It hadn't worked. If he had been drinking that first Sunday morning in Wolvercote he might have convinced himself of the impossibility of his experiences - but that was surely the point. He had been ill that Sunday in the cemetery; giddy with exertion and lack of sleep, angry and affronted and more miserable than usual at his lot. But he had been stone cold sober on the day the impossibly real chose to burst in upon him.

In the months thereafter, as he tried to understand, William found himself increasingly immersed in the realm of Middle-earth: a world, it seemed, that was thoroughly steeped in ale. Its creator had liked a pint or two; so much was clear from his autobiography and it didn't seem to have done him any harm - nor countless generations of Hobbits, Men and Dwarves for that matter. William was confused. Should he drink or not? Abstinence was comforting in its severity, yet the very point of it had been turned on its head.

For two weeks he shuffled furtively past the supermarket beer counter, scanning the bottles with their strange names and inviting associations. Dragon's Blood. Hobgoblin. Old Peculiar. Until the day a new bottle caught his attention and he stopped short. The beer was called Hobbit Quest, though the label looked more Moria Orc than any denizen of the Shire. It was a sign. William reached one bottle down and set it in the basket amidst his meagre groceries.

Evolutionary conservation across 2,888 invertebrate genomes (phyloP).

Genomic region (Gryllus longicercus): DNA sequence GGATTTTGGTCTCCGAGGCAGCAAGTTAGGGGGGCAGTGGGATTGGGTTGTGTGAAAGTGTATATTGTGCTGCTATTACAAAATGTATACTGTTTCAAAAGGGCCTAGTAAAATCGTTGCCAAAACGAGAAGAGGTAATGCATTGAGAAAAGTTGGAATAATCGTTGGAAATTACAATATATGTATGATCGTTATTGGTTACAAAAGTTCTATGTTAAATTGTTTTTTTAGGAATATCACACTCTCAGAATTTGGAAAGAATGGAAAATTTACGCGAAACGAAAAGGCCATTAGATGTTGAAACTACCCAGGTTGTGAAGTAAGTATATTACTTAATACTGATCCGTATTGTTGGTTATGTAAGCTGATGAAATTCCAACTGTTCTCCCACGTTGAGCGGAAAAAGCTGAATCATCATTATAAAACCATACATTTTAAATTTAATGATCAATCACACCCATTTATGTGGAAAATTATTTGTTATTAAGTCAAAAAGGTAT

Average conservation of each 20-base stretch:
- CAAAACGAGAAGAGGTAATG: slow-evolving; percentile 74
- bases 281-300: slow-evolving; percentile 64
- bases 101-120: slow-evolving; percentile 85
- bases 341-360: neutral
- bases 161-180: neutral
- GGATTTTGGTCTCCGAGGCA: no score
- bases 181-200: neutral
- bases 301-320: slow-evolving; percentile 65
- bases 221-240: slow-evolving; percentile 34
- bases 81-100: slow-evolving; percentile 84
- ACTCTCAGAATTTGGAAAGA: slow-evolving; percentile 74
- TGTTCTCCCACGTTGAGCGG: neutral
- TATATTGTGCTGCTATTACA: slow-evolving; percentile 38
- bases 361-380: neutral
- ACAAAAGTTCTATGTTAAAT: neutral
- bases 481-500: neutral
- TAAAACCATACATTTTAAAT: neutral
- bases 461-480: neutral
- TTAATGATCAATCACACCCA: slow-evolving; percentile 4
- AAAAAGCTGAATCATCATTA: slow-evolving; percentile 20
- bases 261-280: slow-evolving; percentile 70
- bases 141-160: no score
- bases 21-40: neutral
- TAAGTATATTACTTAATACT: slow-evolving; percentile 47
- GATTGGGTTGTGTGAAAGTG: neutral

That night he supped in the company of Merry and Pippin amidst the wreck of Isengard. Raising the bottle in what he hoped was the direction of Wolvercote cemetery he drank a silent toast to JRR Tolkien, author.

This wasn't Hobbit Quest he was drinking now in the pub but it wasn't bad. William placed his glass on the table and sat back. He had no idea what was going on, how he came to be there or what was going to happen next. He felt hot; a little light-headed. He glanced across at his companion and met her gaze; big serious sea-grey eyes staring out between her fringe and the top of her glass.

"What are we doing here?" His voice sounded cracked to him. Weak; a little bit desparate.

She took a sip and set her drink down beside his.

"How do you mean?" Her head to one side. Eyes all wide and innocent. Grey and blue like the sky over the sea.

"How did we end up here together like this? I don't even know where 'here' is!"

There's a sign on the wall ...

'Tolkien is the Truth' - wasn't that what it said, the chalked graffiti on the wall she had dragged him past? What the fuck did that mean?

I don't even know your name.

"We haven't come very far, you know." Serious again now. "From the cemetery," she added after a moment's pause, as if such clarification might be necessary.